addressed before a decision can be made on whether or not Yucca
Mountain should be recommended as a site for a repository. These issues
include the key natural processes in Yucca Mountain, such as
water movement, that would affect the long- term performance of the repository
and waste package designs.
We recognize that our assumptions and analyses
have yet to be challenged in a rigorous licensing proceeding before the Nuclear
Regulatory Commission, and that additional work will need to be done in order to
assure success in order to meet the rigorous requirement of such a proceeding.We
are preparing the comprehensive technical documentation needed to complete the
site characterization of Yucca Mountain and to support the
Secretary's decision whether to recommend the site to the President in 2001. The
most challenging aspect of this effort is that we must provide scientific
reasonable assurance that a repository at Yucca Mountain will
adequately protect public health and safety and the environment for thousands of
years after the repository is closed.
This will be accomplished through a
scientific, probabilistic performance assessment that evaluates how a repository
system is likely to work over very long time periods. From the results of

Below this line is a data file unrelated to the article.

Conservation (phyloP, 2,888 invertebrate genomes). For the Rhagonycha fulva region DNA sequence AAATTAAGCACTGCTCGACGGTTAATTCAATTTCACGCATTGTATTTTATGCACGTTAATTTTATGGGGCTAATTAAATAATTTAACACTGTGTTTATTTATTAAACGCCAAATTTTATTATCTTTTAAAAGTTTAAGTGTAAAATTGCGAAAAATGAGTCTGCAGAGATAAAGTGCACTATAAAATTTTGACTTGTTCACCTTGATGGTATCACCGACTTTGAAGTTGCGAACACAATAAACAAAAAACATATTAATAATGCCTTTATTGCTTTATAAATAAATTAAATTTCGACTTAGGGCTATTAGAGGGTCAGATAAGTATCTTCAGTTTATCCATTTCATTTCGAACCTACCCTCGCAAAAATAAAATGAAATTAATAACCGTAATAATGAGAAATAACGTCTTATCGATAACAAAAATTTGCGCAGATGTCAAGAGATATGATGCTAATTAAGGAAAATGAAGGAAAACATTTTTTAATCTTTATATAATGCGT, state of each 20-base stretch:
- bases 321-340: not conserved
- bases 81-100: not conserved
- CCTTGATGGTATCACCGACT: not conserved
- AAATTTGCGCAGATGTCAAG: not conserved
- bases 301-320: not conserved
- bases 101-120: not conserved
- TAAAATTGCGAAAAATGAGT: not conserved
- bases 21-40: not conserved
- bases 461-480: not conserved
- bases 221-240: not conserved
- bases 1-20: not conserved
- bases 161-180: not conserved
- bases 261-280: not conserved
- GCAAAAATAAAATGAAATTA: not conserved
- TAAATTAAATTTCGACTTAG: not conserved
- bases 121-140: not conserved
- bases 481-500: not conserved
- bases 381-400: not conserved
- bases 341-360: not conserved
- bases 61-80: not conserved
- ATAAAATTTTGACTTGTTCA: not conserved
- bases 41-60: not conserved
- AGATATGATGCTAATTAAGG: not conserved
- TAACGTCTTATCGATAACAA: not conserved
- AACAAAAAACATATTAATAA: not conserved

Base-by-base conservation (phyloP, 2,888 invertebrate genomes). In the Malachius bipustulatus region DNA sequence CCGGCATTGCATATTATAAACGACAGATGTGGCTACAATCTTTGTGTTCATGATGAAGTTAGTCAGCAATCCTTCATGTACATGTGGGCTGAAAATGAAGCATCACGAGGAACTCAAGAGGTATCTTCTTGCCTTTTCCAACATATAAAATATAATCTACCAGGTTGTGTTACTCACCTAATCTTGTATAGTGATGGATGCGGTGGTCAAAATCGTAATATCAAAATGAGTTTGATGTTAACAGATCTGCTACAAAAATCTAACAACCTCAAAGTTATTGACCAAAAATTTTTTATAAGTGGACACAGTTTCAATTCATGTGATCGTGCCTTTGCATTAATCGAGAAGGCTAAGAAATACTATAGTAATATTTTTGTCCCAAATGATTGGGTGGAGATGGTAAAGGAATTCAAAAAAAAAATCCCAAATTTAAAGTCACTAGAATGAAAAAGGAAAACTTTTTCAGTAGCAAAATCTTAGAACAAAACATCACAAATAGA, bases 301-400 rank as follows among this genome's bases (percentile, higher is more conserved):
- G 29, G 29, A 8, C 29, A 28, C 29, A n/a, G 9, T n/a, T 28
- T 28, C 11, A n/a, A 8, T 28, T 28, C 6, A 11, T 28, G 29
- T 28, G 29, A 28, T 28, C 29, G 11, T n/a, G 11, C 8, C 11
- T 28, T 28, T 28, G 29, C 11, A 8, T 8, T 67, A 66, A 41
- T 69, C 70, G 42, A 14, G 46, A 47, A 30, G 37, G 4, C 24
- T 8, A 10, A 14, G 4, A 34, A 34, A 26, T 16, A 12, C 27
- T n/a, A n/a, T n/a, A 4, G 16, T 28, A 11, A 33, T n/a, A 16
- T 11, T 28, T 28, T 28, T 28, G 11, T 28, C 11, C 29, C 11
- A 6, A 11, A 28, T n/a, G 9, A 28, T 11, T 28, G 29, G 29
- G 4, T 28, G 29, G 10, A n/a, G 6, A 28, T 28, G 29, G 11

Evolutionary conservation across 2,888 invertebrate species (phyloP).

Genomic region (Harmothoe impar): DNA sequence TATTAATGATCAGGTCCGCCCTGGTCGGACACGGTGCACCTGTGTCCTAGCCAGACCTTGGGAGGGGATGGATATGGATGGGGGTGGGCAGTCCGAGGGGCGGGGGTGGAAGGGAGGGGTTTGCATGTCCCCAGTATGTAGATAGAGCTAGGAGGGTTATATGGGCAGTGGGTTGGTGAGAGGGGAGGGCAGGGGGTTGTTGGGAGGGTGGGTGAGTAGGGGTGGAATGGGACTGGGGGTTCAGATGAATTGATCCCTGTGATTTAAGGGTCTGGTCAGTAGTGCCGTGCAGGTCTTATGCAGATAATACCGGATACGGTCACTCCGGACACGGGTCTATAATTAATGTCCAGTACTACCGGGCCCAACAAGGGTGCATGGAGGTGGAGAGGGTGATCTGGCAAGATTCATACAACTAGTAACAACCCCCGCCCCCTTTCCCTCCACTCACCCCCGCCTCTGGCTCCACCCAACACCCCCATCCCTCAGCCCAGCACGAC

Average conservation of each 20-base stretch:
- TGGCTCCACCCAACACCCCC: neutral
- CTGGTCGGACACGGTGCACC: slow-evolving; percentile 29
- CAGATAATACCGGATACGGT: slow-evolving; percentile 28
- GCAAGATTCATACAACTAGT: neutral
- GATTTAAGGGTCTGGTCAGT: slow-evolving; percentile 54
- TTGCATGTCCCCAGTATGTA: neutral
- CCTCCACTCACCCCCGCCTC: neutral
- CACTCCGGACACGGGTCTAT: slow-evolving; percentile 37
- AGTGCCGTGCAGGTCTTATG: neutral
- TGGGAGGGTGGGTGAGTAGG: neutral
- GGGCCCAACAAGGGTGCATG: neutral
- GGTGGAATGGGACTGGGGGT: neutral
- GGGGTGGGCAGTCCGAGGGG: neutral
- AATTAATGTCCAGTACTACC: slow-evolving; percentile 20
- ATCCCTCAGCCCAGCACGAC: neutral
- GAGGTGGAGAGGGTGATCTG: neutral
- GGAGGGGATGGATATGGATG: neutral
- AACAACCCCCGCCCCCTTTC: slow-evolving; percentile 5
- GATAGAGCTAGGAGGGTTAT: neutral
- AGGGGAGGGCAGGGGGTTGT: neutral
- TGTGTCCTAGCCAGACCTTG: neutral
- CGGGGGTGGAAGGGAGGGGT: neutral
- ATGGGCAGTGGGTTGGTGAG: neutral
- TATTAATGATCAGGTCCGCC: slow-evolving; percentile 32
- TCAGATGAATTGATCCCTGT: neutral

scientific studies, analysts build detailed mathematical models of the features,
events, and processes that could affect the performance of the repository
design. They then incorporate the results into an overall model to assess how
the natural environment and engineered repository system are likely to work
together over the long period required to contain and minimize the release of
wastes into the environment.
Our studies have found that a repository at
Yucca Mountain would need to exhibit four key attributes to
protect public health and the environment for thousands of years. The four
attributes are limited water contact with waste packages, long waste package
lifetime, low rate of release of radionuclides from breached waste packages, and
reduction in the concentration of radionuclides as they are transported from
breached waste packages.
A reference design was developed for the viability
assessment to provide a consistent basis for making and comparing our
evaluations. Our design process has, and will continue, to evolve and consider
the potential advantages of alternative design features, concepts, and options.
For example, as we move towards the Secretary's site recommendation, we are
including additional factors in the design selection process. First, we want to
determine whether there are fundamentally different repository design concepts
that could meet performance standards more effectively and efficiently than the
reference design. Second, we will evaluate whether there aredesign features that
could be added or incorporated into either the reference design or any
alternative design with significant benefit. Lastly, we will consider whether
there are alternative concepts or features that, in addition to meeting
performance standards, could provide advantages with regard to operational,
budgetary and regulatory issues.